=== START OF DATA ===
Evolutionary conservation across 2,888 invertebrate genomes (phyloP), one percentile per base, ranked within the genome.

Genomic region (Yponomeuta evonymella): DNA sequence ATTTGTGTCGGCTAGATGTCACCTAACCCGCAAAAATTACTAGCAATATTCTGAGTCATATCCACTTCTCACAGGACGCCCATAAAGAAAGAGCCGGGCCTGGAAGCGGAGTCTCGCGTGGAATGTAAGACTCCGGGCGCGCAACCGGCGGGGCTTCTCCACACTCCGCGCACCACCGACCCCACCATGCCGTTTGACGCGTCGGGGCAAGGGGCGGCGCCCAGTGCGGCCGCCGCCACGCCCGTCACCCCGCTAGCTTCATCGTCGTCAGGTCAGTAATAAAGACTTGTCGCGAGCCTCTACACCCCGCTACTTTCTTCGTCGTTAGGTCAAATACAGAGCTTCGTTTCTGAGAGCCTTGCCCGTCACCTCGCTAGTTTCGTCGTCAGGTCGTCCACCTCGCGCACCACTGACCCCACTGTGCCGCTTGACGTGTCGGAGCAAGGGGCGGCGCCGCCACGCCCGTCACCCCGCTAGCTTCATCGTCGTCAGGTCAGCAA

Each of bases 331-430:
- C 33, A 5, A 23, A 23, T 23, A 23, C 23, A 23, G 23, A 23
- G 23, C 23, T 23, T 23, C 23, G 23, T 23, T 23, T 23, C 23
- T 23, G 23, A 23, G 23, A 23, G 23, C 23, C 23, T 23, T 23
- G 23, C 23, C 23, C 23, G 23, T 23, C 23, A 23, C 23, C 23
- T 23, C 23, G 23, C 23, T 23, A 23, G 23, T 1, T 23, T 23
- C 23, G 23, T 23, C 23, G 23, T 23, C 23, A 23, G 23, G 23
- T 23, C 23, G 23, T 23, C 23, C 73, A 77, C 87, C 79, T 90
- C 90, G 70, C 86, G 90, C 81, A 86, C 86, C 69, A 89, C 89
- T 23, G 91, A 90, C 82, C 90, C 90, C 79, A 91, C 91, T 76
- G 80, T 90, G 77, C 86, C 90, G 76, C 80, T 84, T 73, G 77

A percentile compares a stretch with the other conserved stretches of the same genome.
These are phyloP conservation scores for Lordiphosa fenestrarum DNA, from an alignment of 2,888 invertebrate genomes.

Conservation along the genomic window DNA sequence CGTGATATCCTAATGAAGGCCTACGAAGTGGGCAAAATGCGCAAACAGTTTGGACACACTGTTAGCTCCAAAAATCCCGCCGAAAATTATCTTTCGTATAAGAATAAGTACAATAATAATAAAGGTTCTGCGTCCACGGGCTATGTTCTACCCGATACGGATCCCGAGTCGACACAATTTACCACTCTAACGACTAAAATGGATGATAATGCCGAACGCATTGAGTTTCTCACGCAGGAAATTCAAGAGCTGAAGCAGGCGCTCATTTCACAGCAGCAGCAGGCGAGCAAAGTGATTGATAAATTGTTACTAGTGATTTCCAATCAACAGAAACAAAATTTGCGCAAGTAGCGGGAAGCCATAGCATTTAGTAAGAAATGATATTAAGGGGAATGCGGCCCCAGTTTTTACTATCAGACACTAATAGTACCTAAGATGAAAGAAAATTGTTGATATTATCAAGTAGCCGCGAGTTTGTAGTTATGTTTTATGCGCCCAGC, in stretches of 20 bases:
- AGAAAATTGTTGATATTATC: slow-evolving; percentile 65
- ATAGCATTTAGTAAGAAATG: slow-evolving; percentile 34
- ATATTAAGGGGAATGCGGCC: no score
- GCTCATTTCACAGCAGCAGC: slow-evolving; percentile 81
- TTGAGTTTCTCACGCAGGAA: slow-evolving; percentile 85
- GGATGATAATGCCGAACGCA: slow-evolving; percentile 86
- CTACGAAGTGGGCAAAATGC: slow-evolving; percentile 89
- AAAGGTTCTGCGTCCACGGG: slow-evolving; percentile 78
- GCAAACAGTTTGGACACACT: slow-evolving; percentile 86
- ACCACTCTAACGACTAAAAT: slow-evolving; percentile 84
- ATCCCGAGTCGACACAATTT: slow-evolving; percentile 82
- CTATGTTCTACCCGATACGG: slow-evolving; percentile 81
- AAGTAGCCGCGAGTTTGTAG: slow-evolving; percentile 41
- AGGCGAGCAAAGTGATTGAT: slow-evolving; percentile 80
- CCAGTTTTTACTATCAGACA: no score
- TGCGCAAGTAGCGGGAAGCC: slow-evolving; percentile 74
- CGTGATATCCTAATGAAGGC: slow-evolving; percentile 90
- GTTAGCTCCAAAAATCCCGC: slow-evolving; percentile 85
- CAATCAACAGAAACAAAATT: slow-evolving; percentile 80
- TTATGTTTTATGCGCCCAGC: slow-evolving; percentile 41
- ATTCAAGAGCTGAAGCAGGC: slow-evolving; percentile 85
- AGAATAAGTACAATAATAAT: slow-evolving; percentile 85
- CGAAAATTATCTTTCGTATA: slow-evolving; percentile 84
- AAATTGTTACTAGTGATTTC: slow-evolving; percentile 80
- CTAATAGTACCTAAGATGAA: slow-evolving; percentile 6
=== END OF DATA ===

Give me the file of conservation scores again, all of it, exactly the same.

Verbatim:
Evolutionary conservation across 2,888 invertebrate genomes (phyloP), one percentile per base, ranked within the genome.

Genomic region (Yponomeuta evonymella): DNA sequence ATTTGTGTCGGCTAGATGTCACCTAACCCGCAAAAATTACTAGCAATATTCTGAGTCATATCCACTTCTCACAGGACGCCCATAAAGAAAGAGCCGGGCCTGGAAGCGGAGTCTCGCGTGGAATGTAAGACTCCGGGCGCGCAACCGGCGGGGCTTCTCCACACTCCGCGCACCACCGACCCCACCATGCCGTTTGACGCGTCGGGGCAAGGGGCGGCGCCCAGTGCGGCCGCCGCCACGCCCGTCACCCCGCTAGCTTCATCGTCGTCAGGTCAGTAATAAAGACTTGTCGCGAGCCTCTACACCCCGCTACTTTCTTCGTCGTTAGGTCAAATACAGAGCTTCGTTTCTGAGAGCCTTGCCCGTCACCTCGCTAGTTTCGTCGTCAGGTCGTCCACCTCGCGCACCACTGACCCCACTGTGCCGCTTGACGTGTCGGAGCAAGGGGCGGCGCCGCCACGCCCGTCACCCCGCTAGCTTCATCGTCGTCAGGTCAGCAA

Each of bases 331-430:
- C 33, A 5, A 23, A 23, T 23, A 23, C 23, A 23, G 23, A 23
- G 23, C 23, T 23, T 23, C 23, G 23, T 23, T 23, T 23, C 23
- T 23, G 23, A 23, G 23, A 23, G 23, C 23, C 23, T 23, T 23
- G 23, C 23, C 23, C 23, G 23, T 23, C 23, A 23, C 23, C 23
- T 23, C 23, G 23, C 23, T 23, A 23, G 23, T 1, T 23, T 23
- C 23, G 23, T 23, C 23, G 23, T 23, C 23, A 23, G 23, G 23
- T 23, C 23, G 23, T 23, C 23, C 73, A 77, C 87, C 79, T 90
- C 90, G 70, C 86, G 90, C 81, A 86, C 86, C 69, A 89, C 89
- T 23, G 91, A 90, C 82, C 90, C 90, C 79, A 91, C 91, T 76
- G 80, T 90, G 77, C 86, C 90, G 76, C 80, T 84, T 73, G 77

A percentile compares a stretch with the other conserved stretches of the same genome.
These are phyloP conservation scores for Lordiphosa fenestrarum DNA, from an alignment of 2,888 invertebrate genomes.

Conservation along the genomic window DNA sequence CGTGATATCCTAATGAAGGCCTACGAAGTGGGCAAAATGCGCAAACAGTTTGGACACACTGTTAGCTCCAAAAATCCCGCCGAAAATTATCTTTCGTATAAGAATAAGTACAATAATAATAAAGGTTCTGCGTCCACGGGCTATGTTCTACCCGATACGGATCCCGAGTCGACACAATTTACCACTCTAACGACTAAAATGGATGATAATGCCGAACGCATTGAGTTTCTCACGCAGGAAATTCAAGAGCTGAAGCAGGCGCTCATTTCACAGCAGCAGCAGGCGAGCAAAGTGATTGATAAATTGTTACTAGTGATTTCCAATCAACAGAAACAAAATTTGCGCAAGTAGCGGGAAGCCATAGCATTTAGTAAGAAATGATATTAAGGGGAATGCGGCCCCAGTTTTTACTATCAGACACTAATAGTACCTAAGATGAAAGAAAATTGTTGATATTATCAAGTAGCCGCGAGTTTGTAGTTATGTTTTATGCGCCCAGC, in stretches of 20 bases:
- AGAAAATTGTTGATATTATC: slow-evolving; percentile 65
- ATAGCATTTAGTAAGAAATG: slow-evolving; percentile 34
- ATATTAAGGGGAATGCGGCC: no score
- GCTCATTTCACAGCAGCAGC: slow-evolving; percentile 81
- TTGAGTTTCTCACGCAGGAA: slow-evolving; percentile 85
- GGATGATAATGCCGAACGCA: slow-evolving; percentile 86
- CTACGAAGTGGGCAAAATGC: slow-evolving; percentile 89
- AAAGGTTCTGCGTCCACGGG: slow-evolving; percentile 78
- GCAAACAGTTTGGACACACT: slow-evolving; percentile 86
- ACCACTCTAACGACTAAAAT: slow-evolving; percentile 84
- ATCCCGAGTCGACACAATTT: slow-evolving; percentile 82
- CTATGTTCTACCCGATACGG: slow-evolving; percentile 81
- AAGTAGCCGCGAGTTTGTAG: slow-evolving; percentile 41
- AGGCGAGCAAAGTGATTGAT: slow-evolving; percentile 80
- CCAGTTTTTACTATCAGACA: no score
- TGCGCAAGTAGCGGGAAGCC: slow-evolving; percentile 74
- CGTGATATCCTAATGAAGGC: slow-evolving; percentile 90
- GTTAGCTCCAAAAATCCCGC: slow-evolving; percentile 85
- CAATCAACAGAAACAAAATT: slow-evolving; percentile 80
- TTATGTTTTATGCGCCCAGC: slow-evolving; percentile 41
- ATTCAAGAGCTGAAGCAGGC: slow-evolving; percentile 85
- AGAATAAGTACAATAATAAT: slow-evolving; percentile 85
- CGAAAATTATCTTTCGTATA: slow-evolving; percentile 84
- AAATTGTTACTAGTGATTTC: slow-evolving; percentile 80
- CTAATAGTACCTAAGATGAA: slow-evolving; percentile 6